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Audley's Upgrade Build Project


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Hey guys, 


I know this is definitely NOT the "tech forums" or whatever and I had originally posted this both over on PC Part Picker and the Linus Tech Tips forums however I had not gotten replies after several days and I had minimal views at best. While everyone around me was getting replies and views within minutes of posting so my post quickly was drowned in the sea of "Can you help me?" posts. 


Anyhow, as the title suggests I am initiating a project to upgrade my current computer and turn it into a mid-level workstation/gaming PC. I figured because I am much better known here on the STEP forums I would have a good chance of getting a reply. Also because everyone did such a good job with recommendations with Grant's project I thought that people could help me too.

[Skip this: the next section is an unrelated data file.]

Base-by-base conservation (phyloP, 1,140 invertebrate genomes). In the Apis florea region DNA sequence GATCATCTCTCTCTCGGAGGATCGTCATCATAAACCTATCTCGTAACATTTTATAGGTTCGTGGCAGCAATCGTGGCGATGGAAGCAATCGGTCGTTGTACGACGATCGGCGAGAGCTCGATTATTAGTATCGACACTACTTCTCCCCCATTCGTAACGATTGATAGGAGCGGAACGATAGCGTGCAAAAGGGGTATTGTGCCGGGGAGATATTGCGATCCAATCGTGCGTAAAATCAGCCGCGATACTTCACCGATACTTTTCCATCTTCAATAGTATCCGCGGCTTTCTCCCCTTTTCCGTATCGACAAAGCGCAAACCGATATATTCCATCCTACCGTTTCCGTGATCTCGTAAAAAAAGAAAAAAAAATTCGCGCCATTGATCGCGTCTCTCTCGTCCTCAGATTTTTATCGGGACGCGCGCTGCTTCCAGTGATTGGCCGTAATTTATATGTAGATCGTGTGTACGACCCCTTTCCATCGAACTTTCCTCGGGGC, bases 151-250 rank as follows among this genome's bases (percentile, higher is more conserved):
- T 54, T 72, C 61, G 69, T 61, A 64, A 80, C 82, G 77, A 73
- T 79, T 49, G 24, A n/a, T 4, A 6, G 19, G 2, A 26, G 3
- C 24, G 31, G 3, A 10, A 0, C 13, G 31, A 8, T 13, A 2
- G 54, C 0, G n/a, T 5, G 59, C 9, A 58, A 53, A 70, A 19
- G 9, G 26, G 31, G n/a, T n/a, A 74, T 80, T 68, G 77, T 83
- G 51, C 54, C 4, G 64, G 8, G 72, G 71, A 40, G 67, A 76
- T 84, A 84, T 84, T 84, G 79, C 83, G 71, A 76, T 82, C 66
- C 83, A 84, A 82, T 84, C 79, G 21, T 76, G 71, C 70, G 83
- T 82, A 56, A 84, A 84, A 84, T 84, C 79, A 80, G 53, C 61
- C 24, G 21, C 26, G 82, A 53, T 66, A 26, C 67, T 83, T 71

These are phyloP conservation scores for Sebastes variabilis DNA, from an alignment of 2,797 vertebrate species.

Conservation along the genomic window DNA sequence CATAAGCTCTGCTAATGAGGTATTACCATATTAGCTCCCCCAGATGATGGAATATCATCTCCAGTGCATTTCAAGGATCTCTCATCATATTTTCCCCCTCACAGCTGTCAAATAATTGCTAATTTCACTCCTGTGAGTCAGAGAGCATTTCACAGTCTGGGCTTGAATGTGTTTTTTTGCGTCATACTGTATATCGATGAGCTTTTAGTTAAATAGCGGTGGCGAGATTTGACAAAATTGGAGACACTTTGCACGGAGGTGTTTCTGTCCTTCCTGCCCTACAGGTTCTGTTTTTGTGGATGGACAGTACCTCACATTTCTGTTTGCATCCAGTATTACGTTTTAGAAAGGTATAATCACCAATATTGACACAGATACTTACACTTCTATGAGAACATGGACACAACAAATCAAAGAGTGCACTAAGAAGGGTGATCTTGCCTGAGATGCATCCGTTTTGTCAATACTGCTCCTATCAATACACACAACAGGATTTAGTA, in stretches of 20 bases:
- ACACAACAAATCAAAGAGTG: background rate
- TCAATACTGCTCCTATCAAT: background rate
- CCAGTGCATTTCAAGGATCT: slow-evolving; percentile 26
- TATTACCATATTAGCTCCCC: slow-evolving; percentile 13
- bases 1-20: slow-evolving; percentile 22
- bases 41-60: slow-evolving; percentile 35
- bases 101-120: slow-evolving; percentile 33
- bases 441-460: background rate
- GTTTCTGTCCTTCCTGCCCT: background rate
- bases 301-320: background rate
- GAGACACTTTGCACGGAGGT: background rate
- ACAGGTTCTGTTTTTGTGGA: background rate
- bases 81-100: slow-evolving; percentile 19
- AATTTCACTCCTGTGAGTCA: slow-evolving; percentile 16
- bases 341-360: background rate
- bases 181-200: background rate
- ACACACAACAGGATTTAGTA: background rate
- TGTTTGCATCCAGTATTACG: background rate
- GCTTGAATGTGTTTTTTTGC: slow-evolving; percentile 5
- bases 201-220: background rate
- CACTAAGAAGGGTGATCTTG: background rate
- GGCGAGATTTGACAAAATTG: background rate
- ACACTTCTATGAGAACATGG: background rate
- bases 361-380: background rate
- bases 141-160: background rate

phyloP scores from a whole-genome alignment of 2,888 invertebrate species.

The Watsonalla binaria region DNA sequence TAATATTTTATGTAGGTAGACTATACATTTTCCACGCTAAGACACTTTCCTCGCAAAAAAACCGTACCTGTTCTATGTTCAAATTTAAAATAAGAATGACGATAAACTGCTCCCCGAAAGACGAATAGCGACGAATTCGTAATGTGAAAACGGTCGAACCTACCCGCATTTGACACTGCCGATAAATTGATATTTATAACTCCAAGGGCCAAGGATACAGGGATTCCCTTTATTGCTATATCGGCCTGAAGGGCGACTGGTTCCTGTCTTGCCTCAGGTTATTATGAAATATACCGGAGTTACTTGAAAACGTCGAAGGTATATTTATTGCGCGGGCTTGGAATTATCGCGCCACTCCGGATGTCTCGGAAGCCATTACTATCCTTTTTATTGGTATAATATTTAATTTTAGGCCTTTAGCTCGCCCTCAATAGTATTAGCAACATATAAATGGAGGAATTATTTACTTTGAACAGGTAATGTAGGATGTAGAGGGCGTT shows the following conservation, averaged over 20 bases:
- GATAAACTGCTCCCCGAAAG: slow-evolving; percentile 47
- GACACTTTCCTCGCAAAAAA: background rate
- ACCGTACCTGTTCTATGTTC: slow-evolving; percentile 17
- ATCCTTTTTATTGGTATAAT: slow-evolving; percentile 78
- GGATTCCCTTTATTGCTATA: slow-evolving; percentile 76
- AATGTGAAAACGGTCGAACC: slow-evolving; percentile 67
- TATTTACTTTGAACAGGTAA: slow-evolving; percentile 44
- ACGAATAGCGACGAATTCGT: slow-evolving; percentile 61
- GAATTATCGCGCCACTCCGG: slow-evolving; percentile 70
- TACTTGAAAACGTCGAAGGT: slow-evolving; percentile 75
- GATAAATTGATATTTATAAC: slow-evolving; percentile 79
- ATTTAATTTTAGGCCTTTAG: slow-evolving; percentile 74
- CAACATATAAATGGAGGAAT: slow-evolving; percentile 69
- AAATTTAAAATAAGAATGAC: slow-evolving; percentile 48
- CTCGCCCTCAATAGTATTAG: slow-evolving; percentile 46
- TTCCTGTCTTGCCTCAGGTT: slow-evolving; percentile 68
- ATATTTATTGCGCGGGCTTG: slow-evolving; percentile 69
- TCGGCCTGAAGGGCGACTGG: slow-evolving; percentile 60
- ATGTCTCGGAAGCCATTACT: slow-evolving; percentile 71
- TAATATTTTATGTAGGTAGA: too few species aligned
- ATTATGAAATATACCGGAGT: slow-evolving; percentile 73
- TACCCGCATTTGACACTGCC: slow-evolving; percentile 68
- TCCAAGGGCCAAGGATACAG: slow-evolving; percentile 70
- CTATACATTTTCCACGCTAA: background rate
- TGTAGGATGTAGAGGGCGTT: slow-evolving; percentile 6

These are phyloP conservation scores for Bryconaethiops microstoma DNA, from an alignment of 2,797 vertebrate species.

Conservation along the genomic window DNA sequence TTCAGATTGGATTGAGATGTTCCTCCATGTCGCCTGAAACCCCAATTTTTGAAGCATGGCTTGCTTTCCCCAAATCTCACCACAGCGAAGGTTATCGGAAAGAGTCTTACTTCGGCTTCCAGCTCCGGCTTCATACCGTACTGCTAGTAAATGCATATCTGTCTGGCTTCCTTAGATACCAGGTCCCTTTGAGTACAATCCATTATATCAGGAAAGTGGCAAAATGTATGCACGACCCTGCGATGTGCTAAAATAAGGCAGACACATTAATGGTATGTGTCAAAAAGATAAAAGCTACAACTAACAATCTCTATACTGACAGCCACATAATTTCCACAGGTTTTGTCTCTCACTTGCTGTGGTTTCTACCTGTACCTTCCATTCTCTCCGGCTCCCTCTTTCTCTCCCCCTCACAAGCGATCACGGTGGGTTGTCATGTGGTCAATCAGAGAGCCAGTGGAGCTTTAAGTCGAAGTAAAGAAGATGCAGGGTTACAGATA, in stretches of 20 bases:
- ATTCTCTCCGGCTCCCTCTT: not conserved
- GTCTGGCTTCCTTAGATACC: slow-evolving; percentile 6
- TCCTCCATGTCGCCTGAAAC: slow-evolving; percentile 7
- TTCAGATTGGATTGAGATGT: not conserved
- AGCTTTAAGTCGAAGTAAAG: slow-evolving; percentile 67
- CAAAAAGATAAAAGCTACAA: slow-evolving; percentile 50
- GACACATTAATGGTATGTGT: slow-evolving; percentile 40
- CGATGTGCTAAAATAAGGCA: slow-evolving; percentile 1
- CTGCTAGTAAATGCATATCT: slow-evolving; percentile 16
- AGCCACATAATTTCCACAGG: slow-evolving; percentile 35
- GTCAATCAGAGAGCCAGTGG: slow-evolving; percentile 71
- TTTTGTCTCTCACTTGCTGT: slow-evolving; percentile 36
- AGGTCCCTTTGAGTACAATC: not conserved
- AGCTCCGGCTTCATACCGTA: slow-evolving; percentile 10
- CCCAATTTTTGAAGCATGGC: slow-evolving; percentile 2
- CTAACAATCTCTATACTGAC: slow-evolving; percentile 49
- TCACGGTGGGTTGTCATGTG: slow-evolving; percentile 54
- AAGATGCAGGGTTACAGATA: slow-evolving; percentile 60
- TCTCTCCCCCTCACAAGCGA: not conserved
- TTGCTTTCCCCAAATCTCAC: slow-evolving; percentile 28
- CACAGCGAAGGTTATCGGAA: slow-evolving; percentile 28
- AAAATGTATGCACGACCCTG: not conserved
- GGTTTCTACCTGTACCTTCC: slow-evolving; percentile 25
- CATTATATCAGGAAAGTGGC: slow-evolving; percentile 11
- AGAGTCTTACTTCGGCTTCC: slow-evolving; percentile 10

My current budget is about $1500 US dollars (I live in the United States) and I figure that is a good budget amount to spend. My current computer is alright but not quite what I need and I am having trouble deciding on what parts to pick out. I am a graphics artist so I need something that can chew through rendering scenes and also can have multiple applications running at once. It also needs to be a pretty good gaming PC. 


Thanks in advance guys. Cheers, Audley



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My advice is pretty general, but hopefully informative:


I am admittedly not up to date on latest/greatest hardware ... but ...